Speck. Pronounced “Sh-pek” in German and “Sp-eck” in Italian. Caption: Wright brand bacon/Unsplash

Speck

Another food in Italian that is like its German counterpart and also not great for the waistline. Speck is bacon, perhaps not in the way British people know it, but a type of raw ham from the leg of pork, smoked and matured for a fairly short time. You’ll typically find it in the Italian and German regions of South Tyrol and Bavaria.

READ ALSO: 19 of your favourite Italian words (and some of ours)

Slitta

The areas where German and Italian overlap is often associated with snow-covered landscapes and winter sports, so it’s not so surprising that the Italian word for ‘sledge’ comes from German. Schlitten in German comes from the Middle and Old German sliten, which became gleiten in modern German – ‘to slide’.

Rubare

It turns out Italian is a linguistic thief, pinching from other languages. Rubare means to steal and ironically, Italian stole it from German. Stehlen or, more clearly similar, rauben in German, comes from the Old High German roubon, which meant to rob or to plunder.

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ITALIAN LANGUAGE

Italian expression of the day: ‘Può darsi’

This might be just the Italian phrase you need.

Italian expression of the day: 'Può darsi'
Photo: Annie Spratt/Unsplash/Nicolas Raymond

Today’s expression is one I learned courtesy of my Italian in-laws, who frequently use it as a non-committal response to my suggestions.

This isn’t a phrase that ever came up in Italian class, and at first I wasn’t sure what they were saying. But from the context it was obvious that it meant something like “perhaps” or “possibly”.

– Forse sono in ritardo a causa del traffico

– Può darsi

– Maybe they’re late because of the traffic

– Possibly

When può darsi is used alone as a response, it’s not always clear just how likely the speaker thinks something is.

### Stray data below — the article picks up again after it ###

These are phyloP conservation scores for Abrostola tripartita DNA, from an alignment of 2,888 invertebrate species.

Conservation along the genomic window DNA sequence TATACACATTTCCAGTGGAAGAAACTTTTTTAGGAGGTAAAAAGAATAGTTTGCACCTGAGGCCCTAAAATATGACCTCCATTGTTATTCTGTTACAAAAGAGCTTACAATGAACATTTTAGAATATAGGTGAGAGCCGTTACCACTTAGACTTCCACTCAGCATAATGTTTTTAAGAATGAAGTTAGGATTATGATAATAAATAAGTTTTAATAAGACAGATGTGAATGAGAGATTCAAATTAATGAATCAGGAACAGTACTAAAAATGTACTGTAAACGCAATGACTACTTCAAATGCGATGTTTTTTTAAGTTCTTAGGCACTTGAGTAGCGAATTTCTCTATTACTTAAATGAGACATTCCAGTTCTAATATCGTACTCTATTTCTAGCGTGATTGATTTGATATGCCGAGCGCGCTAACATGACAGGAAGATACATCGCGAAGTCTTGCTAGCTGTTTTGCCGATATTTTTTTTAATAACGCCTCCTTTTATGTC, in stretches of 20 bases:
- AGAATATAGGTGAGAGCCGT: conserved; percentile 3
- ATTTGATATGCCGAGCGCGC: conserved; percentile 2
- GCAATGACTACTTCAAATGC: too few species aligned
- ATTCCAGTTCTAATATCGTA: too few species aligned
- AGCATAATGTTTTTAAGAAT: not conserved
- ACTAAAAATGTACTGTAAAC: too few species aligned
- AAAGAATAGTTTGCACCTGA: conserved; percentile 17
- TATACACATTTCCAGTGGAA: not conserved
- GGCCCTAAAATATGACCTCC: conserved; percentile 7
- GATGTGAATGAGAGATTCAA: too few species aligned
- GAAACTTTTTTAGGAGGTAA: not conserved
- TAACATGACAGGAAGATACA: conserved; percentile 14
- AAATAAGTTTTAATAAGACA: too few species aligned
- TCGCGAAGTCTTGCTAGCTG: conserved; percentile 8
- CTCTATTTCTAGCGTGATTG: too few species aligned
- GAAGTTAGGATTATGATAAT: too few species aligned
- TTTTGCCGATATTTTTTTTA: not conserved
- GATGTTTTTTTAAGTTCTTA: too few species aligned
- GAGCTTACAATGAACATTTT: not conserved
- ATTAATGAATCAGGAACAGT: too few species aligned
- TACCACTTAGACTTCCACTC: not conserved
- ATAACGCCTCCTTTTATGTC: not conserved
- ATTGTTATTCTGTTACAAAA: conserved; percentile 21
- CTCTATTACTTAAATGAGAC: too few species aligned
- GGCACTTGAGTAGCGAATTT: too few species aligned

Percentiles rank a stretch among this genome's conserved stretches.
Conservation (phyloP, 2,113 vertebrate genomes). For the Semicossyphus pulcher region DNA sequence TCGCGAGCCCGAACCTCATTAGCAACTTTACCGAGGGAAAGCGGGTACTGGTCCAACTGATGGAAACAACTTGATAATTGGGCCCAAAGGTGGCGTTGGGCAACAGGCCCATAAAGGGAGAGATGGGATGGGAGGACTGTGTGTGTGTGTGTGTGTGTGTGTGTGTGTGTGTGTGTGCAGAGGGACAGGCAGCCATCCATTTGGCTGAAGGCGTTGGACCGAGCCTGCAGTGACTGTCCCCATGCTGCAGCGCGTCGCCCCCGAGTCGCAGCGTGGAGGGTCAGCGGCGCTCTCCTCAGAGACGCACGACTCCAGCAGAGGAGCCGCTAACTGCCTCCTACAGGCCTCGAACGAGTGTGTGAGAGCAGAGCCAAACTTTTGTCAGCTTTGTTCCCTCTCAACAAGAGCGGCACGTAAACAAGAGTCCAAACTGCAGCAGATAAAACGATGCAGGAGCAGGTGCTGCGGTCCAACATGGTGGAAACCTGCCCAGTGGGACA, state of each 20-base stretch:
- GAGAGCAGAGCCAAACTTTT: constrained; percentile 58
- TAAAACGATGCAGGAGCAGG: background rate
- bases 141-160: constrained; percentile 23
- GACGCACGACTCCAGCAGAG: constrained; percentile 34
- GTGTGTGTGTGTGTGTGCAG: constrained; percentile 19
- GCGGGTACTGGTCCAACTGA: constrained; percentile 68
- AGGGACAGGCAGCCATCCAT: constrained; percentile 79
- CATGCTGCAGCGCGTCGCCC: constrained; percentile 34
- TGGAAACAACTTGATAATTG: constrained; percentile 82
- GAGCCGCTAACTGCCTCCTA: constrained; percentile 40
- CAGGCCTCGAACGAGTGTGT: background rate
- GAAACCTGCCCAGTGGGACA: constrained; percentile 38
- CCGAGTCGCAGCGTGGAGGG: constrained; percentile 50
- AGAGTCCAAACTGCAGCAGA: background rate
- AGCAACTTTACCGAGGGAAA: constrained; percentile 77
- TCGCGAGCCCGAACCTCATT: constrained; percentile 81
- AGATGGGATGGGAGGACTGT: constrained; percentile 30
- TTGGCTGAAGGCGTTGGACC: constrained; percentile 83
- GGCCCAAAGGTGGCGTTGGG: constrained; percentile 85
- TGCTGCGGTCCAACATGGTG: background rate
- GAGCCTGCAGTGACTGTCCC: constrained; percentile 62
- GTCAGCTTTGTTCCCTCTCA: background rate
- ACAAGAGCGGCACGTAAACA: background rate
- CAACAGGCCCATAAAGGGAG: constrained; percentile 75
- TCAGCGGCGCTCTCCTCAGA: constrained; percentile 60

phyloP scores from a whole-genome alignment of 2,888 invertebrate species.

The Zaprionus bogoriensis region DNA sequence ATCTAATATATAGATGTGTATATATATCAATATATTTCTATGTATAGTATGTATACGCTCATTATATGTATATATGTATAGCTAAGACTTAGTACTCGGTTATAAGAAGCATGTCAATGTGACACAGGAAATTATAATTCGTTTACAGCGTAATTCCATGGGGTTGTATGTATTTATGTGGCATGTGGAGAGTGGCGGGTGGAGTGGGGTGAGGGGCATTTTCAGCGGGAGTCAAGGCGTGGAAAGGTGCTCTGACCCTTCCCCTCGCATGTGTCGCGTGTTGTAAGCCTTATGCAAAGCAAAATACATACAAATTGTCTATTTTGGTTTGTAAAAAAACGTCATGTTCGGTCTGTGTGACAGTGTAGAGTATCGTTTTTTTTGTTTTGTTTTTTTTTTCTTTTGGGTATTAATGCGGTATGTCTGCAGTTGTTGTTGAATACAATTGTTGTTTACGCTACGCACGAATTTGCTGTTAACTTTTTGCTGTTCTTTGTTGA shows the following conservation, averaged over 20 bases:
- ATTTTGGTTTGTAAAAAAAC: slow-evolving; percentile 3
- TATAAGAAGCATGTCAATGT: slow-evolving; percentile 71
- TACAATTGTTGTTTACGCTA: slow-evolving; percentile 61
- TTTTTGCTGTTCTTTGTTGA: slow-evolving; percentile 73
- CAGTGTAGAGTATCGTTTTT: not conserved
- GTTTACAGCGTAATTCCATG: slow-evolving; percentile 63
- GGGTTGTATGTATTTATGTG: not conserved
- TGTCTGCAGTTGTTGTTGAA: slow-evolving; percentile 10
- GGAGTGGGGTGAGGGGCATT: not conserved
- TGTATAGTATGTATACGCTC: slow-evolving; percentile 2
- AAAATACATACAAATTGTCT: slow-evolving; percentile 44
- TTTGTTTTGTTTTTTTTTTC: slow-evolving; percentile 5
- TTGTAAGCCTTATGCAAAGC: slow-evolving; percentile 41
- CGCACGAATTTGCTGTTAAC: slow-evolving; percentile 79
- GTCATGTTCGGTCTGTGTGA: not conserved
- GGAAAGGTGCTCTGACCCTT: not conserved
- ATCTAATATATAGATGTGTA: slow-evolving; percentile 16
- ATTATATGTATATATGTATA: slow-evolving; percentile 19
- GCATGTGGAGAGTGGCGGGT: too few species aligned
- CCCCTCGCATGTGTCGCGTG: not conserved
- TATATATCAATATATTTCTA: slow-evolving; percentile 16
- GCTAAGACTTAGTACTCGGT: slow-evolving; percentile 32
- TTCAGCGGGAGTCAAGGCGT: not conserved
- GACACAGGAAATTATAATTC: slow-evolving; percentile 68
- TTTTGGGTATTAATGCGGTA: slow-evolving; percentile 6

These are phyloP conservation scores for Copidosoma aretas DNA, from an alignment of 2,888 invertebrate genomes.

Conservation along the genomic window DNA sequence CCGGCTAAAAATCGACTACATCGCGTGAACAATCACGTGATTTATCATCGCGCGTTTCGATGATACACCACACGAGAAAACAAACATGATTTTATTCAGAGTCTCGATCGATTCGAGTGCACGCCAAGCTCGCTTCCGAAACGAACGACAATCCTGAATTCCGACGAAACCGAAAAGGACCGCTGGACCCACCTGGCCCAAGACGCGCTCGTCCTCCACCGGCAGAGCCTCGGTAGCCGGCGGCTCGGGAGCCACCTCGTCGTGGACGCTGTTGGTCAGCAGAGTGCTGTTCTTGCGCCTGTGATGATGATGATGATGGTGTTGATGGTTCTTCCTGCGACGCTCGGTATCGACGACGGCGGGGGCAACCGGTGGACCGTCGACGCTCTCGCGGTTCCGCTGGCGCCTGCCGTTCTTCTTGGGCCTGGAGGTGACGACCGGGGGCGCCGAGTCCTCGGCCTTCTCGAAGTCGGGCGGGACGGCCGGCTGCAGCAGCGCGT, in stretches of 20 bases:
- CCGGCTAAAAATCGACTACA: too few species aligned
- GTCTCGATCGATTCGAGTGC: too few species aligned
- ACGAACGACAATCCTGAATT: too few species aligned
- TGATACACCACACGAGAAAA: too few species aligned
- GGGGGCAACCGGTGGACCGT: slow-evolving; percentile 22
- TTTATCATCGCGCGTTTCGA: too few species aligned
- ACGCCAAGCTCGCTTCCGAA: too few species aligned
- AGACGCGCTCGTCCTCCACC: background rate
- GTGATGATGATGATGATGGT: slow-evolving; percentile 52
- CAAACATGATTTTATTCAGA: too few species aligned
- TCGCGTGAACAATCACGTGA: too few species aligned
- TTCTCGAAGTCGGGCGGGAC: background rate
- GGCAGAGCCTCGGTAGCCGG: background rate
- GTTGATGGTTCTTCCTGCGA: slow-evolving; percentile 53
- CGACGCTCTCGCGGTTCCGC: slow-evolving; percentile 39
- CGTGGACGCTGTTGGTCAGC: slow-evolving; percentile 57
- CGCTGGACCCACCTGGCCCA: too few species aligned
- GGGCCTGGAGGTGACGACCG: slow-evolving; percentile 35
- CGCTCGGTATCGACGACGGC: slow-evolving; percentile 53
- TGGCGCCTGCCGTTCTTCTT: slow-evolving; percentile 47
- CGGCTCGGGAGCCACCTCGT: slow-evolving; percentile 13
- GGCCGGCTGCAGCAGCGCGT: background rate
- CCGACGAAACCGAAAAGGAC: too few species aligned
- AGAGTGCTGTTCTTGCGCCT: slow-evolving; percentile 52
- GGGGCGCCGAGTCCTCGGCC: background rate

In fact, it can mean anything from “maybe” to “probably”.

Literally translated, the phrase doesn’t make much sense to English speakers. It’s a combination of può (the third-person singular form of the verb potere, ‘to be able‘) and darsi (the reflexive form of the verb dare ‘to give‘). It could be translated literally as “it can be given”.

As well as being used alone, this phrase can be used within sentences instead of forse (maybe) or magari, which is altogether more complicated.

With può darsi you’ll need to pay more attention to the grammar. But it’s worth mastering, as the phrase is very commonly used in spoken Italian.

Unlike forse and magari, sentences using può darsi need to be constructed in a particular way.

The formula you’ll need is può darsi + che + a verb in its subjunctive form.

Here’s an example of what that looks like:

– Può darsi che Gianni sia in ritardo.

– Maybe/it’s possible that Gianni is late

Compare that to the simpler structure of:

– Forse Gianni è in ritardo.

– Maybe Gianni is late

Both sentences effectively mean the same thing.

In the first example, the form of the verb ‘to be’ used is sia because we’re speaking in the subjunctive.

Understandably, language learners often want to run for the hills when they start hearing about the subjunctive mood (congiuntivo). But it doesn’t have to be intimidating.

Put very simply, it’s used whenever you’re not stating a fact. It expresses doubt, possibility, or uncertainty. It may also be used to talk about emotions, or when making suggestions – so for most normal everyday conversations, then.

So, while this is often taught as a more ‘advanced’ bit of grammar, you may want to get on friendly terms with it ASAP in order to partake in everyday chit-chat with Italians. Read a more detailed explanation of it here.

It pays to remember that with può darsi you don’t need to use the verb in the subjunctive form if you’re speaking in the future or conditional tense.

For example, you could also say:

Può darsi che Gianni sarà in ritardo

– Maybe Gianni will be late

Here, the verb refers to the future, so we used sarà – the future simple form of essere (to be).

And once you’ve got the hang of that, you can take things a step further by inserting the word anche (also) in between può and darsi to add emphasis.

Può anche darsi che sia un disastro totale.

– It may well be a total disaster

As mentioned earlier, this phrase is used for things you think are possible or likely.

If you’re a bit more certain about something, it would be better to use probabilmente or è molto probabile (‘probably’ or ‘it’s very likely’).

Will your Italian friends be impressed if you master the use of può darsi?

Sì, è molto probabile!

Do you have an Italian word you’d like us to feature? If so, please email us with your suggestion.